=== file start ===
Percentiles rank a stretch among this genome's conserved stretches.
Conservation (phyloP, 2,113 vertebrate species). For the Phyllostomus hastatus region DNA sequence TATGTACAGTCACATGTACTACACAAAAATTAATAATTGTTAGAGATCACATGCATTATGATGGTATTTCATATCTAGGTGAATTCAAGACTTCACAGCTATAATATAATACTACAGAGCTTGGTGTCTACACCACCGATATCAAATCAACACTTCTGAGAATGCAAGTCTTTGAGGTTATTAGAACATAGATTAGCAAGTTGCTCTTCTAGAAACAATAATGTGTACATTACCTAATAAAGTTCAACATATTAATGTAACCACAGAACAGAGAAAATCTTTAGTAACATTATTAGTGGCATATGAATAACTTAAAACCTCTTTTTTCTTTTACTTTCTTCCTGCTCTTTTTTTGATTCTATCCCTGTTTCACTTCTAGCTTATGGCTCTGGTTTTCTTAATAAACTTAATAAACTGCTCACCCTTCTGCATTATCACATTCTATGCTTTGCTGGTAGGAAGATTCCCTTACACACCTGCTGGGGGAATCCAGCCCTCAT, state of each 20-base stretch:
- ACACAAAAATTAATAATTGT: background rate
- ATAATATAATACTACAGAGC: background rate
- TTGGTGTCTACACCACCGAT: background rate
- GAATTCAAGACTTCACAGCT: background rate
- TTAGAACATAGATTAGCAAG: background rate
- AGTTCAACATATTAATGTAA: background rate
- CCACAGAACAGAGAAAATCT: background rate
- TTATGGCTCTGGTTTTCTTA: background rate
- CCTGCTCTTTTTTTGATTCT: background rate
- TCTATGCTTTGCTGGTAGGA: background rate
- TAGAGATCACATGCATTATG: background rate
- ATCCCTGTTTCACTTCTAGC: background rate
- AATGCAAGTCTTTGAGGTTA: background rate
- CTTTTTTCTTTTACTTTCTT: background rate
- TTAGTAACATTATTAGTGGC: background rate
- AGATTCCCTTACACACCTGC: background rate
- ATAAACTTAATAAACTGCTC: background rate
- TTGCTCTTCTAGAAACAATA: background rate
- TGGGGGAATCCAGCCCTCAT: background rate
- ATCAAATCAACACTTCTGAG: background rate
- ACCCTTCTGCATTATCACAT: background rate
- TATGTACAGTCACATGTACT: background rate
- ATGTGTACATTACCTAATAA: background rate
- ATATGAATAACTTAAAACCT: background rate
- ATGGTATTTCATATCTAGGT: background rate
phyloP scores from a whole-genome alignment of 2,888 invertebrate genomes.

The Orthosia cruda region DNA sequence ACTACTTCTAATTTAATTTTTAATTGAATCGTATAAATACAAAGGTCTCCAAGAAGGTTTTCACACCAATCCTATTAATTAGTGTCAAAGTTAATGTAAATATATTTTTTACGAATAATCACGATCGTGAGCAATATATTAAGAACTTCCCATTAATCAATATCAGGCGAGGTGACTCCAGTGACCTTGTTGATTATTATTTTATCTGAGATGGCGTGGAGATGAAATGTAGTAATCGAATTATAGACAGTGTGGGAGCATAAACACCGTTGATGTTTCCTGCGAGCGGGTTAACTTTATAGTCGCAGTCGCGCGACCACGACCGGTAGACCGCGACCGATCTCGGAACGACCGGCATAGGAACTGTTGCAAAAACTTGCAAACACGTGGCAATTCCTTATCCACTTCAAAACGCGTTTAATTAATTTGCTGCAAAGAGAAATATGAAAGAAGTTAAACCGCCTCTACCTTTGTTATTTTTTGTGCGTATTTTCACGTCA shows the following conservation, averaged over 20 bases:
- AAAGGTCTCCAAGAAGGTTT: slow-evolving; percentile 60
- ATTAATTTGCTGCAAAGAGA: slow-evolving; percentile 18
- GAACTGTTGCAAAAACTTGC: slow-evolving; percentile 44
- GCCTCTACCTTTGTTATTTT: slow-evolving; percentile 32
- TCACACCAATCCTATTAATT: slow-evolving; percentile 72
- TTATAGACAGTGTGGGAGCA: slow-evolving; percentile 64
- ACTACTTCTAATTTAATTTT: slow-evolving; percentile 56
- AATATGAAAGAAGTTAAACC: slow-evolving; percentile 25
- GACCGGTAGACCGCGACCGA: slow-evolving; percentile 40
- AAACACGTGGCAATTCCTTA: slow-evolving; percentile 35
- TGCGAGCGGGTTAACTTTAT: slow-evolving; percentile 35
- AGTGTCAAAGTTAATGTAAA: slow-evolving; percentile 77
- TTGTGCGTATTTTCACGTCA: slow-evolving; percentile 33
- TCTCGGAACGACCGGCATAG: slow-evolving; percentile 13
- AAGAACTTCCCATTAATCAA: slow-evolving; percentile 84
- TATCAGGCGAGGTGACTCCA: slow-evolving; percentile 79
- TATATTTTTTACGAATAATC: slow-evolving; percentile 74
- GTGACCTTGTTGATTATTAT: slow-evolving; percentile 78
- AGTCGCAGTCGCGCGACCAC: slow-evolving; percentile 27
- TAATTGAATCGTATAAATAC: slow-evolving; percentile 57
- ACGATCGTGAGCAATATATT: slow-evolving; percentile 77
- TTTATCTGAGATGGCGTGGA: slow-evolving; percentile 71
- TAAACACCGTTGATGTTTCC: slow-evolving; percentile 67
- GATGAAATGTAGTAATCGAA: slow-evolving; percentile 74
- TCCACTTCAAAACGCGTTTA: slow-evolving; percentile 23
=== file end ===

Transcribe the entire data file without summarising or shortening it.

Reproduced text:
Percentiles rank a stretch among this genome's conserved stretches.
Conservation (phyloP, 2,113 vertebrate species). For the Phyllostomus hastatus region DNA sequence TATGTACAGTCACATGTACTACACAAAAATTAATAATTGTTAGAGATCACATGCATTATGATGGTATTTCATATCTAGGTGAATTCAAGACTTCACAGCTATAATATAATACTACAGAGCTTGGTGTCTACACCACCGATATCAAATCAACACTTCTGAGAATGCAAGTCTTTGAGGTTATTAGAACATAGATTAGCAAGTTGCTCTTCTAGAAACAATAATGTGTACATTACCTAATAAAGTTCAACATATTAATGTAACCACAGAACAGAGAAAATCTTTAGTAACATTATTAGTGGCATATGAATAACTTAAAACCTCTTTTTTCTTTTACTTTCTTCCTGCTCTTTTTTTGATTCTATCCCTGTTTCACTTCTAGCTTATGGCTCTGGTTTTCTTAATAAACTTAATAAACTGCTCACCCTTCTGCATTATCACATTCTATGCTTTGCTGGTAGGAAGATTCCCTTACACACCTGCTGGGGGAATCCAGCCCTCAT, state of each 20-base stretch:
- ACACAAAAATTAATAATTGT: background rate
- ATAATATAATACTACAGAGC: background rate
- TTGGTGTCTACACCACCGAT: background rate
- GAATTCAAGACTTCACAGCT: background rate
- TTAGAACATAGATTAGCAAG: background rate
- AGTTCAACATATTAATGTAA: background rate
- CCACAGAACAGAGAAAATCT: background rate
- TTATGGCTCTGGTTTTCTTA: background rate
- CCTGCTCTTTTTTTGATTCT: background rate
- TCTATGCTTTGCTGGTAGGA: background rate
- TAGAGATCACATGCATTATG: background rate
- ATCCCTGTTTCACTTCTAGC: background rate
- AATGCAAGTCTTTGAGGTTA: background rate
- CTTTTTTCTTTTACTTTCTT: background rate
- TTAGTAACATTATTAGTGGC: background rate
- AGATTCCCTTACACACCTGC: background rate
- ATAAACTTAATAAACTGCTC: background rate
- TTGCTCTTCTAGAAACAATA: background rate
- TGGGGGAATCCAGCCCTCAT: background rate
- ATCAAATCAACACTTCTGAG: background rate
- ACCCTTCTGCATTATCACAT: background rate
- TATGTACAGTCACATGTACT: background rate
- ATGTGTACATTACCTAATAA: background rate
- ATATGAATAACTTAAAACCT: background rate
- ATGGTATTTCATATCTAGGT: background rate
phyloP scores from a whole-genome alignment of 2,888 invertebrate genomes.

The Orthosia cruda region DNA sequence ACTACTTCTAATTTAATTTTTAATTGAATCGTATAAATACAAAGGTCTCCAAGAAGGTTTTCACACCAATCCTATTAATTAGTGTCAAAGTTAATGTAAATATATTTTTTACGAATAATCACGATCGTGAGCAATATATTAAGAACTTCCCATTAATCAATATCAGGCGAGGTGACTCCAGTGACCTTGTTGATTATTATTTTATCTGAGATGGCGTGGAGATGAAATGTAGTAATCGAATTATAGACAGTGTGGGAGCATAAACACCGTTGATGTTTCCTGCGAGCGGGTTAACTTTATAGTCGCAGTCGCGCGACCACGACCGGTAGACCGCGACCGATCTCGGAACGACCGGCATAGGAACTGTTGCAAAAACTTGCAAACACGTGGCAATTCCTTATCCACTTCAAAACGCGTTTAATTAATTTGCTGCAAAGAGAAATATGAAAGAAGTTAAACCGCCTCTACCTTTGTTATTTTTTGTGCGTATTTTCACGTCA shows the following conservation, averaged over 20 bases:
- AAAGGTCTCCAAGAAGGTTT: slow-evolving; percentile 60
- ATTAATTTGCTGCAAAGAGA: slow-evolving; percentile 18
- GAACTGTTGCAAAAACTTGC: slow-evolving; percentile 44
- GCCTCTACCTTTGTTATTTT: slow-evolving; percentile 32
- TCACACCAATCCTATTAATT: slow-evolving; percentile 72
- TTATAGACAGTGTGGGAGCA: slow-evolving; percentile 64
- ACTACTTCTAATTTAATTTT: slow-evolving; percentile 56
- AATATGAAAGAAGTTAAACC: slow-evolving; percentile 25
- GACCGGTAGACCGCGACCGA: slow-evolving; percentile 40
- AAACACGTGGCAATTCCTTA: slow-evolving; percentile 35
- TGCGAGCGGGTTAACTTTAT: slow-evolving; percentile 35
- AGTGTCAAAGTTAATGTAAA: slow-evolving; percentile 77
- TTGTGCGTATTTTCACGTCA: slow-evolving; percentile 33
- TCTCGGAACGACCGGCATAG: slow-evolving; percentile 13
- AAGAACTTCCCATTAATCAA: slow-evolving; percentile 84
- TATCAGGCGAGGTGACTCCA: slow-evolving; percentile 79
- TATATTTTTTACGAATAATC: slow-evolving; percentile 74
- GTGACCTTGTTGATTATTAT: slow-evolving; percentile 78
- AGTCGCAGTCGCGCGACCAC: slow-evolving; percentile 27
- TAATTGAATCGTATAAATAC: slow-evolving; percentile 57
- ACGATCGTGAGCAATATATT: slow-evolving; percentile 77
- TTTATCTGAGATGGCGTGGA: slow-evolving; percentile 71
- TAAACACCGTTGATGTTTCC: slow-evolving; percentile 67
- GATGAAATGTAGTAATCGAA: slow-evolving; percentile 74
- TCCACTTCAAAACGCGTTTA: slow-evolving; percentile 23